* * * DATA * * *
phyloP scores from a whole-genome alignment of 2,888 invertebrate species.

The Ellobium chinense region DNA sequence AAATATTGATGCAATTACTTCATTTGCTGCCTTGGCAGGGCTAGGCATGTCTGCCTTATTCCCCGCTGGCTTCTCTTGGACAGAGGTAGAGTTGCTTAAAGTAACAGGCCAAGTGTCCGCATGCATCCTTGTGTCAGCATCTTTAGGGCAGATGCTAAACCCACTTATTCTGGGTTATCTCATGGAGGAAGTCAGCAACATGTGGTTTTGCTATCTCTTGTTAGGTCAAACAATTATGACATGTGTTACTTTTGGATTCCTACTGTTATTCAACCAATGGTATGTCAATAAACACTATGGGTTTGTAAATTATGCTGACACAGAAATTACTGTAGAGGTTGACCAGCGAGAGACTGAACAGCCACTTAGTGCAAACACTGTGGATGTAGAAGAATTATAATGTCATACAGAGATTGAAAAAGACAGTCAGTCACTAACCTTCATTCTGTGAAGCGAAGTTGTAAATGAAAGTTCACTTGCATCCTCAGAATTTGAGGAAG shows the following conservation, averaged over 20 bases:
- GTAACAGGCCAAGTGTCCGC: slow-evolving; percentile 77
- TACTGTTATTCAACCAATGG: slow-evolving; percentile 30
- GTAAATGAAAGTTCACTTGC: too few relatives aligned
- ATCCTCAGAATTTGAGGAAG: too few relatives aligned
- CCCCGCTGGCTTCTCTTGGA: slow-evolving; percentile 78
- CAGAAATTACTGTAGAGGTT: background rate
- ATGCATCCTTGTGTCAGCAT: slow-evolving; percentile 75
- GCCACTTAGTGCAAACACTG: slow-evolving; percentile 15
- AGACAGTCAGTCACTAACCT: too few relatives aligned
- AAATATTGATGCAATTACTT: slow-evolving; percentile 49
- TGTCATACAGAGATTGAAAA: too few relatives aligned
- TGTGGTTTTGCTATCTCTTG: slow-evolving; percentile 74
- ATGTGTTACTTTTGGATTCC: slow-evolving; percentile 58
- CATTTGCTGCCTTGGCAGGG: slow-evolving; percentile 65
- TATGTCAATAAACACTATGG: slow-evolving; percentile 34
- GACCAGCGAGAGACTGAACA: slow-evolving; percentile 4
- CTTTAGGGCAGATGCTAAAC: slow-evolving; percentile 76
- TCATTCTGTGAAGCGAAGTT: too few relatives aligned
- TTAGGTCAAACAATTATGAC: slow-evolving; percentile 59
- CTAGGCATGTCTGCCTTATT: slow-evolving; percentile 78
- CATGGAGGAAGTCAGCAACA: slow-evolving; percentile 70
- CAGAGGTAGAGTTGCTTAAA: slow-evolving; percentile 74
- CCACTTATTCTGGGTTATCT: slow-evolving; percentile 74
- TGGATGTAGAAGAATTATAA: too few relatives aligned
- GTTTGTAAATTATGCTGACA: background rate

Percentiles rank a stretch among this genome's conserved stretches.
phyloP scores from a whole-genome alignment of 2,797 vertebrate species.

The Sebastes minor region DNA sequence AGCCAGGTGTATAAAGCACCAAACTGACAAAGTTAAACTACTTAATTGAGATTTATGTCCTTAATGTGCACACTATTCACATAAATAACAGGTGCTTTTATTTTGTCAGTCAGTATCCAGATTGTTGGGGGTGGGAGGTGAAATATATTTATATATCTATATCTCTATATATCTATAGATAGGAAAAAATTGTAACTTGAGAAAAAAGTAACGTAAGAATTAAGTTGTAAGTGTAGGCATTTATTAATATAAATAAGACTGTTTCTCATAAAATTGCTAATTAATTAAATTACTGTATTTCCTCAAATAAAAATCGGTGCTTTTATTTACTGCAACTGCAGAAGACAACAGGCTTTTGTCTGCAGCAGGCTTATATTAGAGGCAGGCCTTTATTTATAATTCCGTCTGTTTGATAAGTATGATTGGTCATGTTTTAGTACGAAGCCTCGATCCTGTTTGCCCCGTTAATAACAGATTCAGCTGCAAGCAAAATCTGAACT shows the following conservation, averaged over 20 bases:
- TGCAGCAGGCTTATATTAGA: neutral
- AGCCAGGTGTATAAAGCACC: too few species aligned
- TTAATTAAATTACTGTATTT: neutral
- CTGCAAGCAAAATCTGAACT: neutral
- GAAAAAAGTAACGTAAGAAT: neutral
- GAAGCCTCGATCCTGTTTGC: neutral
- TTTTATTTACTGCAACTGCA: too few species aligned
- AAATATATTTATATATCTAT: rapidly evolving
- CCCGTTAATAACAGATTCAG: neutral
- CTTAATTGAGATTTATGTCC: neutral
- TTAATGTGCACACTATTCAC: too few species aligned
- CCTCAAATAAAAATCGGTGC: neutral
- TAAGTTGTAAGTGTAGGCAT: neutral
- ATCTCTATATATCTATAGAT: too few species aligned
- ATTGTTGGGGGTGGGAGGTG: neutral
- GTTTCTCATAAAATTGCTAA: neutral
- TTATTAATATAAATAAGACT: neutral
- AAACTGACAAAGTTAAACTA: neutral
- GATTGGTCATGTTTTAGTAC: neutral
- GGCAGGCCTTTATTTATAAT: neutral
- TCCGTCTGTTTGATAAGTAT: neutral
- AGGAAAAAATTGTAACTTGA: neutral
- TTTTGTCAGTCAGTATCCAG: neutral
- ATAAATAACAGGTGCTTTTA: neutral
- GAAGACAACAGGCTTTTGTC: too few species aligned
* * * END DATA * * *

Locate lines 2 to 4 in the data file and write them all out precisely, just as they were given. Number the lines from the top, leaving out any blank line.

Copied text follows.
The Ellobium chinense region DNA sequence AAATATTGATGCAATTACTTCATTTGCTGCCTTGGCAGGGCTAGGCATGTCTGCCTTATTCCCCGCTGGCTTCTCTTGGACAGAGGTAGAGTTGCTTAAAGTAACAGGCCAAGTGTCCGCATGCATCCTTGTGTCAGCATCTTTAGGGCAGATGCTAAACCCACTTATTCTGGGTTATCTCATGGAGGAAGTCAGCAACATGTGGTTTTGCTATCTCTTGTTAGGTCAAACAATTATGACATGTGTTACTTTTGGATTCCTACTGTTATTCAACCAATGGTATGTCAATAAACACTATGGGTTTGTAAATTATGCTGACACAGAAATTACTGTAGAGGTTGACCAGCGAGAGACTGAACAGCCACTTAGTGCAAACACTGTGGATGTAGAAGAATTATAATGTCATACAGAGATTGAAAAAGACAGTCAGTCACTAACCTTCATTCTGTGAAGCGAAGTTGTAAATGAAAGTTCACTTGCATCCTCAGAATTTGAGGAAG shows the following conservation, averaged over 20 bases:
- GTAACAGGCCAAGTGTCCGC: slow-evolving; percentile 77
- TACTGTTATTCAACCAATGG: slow-evolving; percentile 30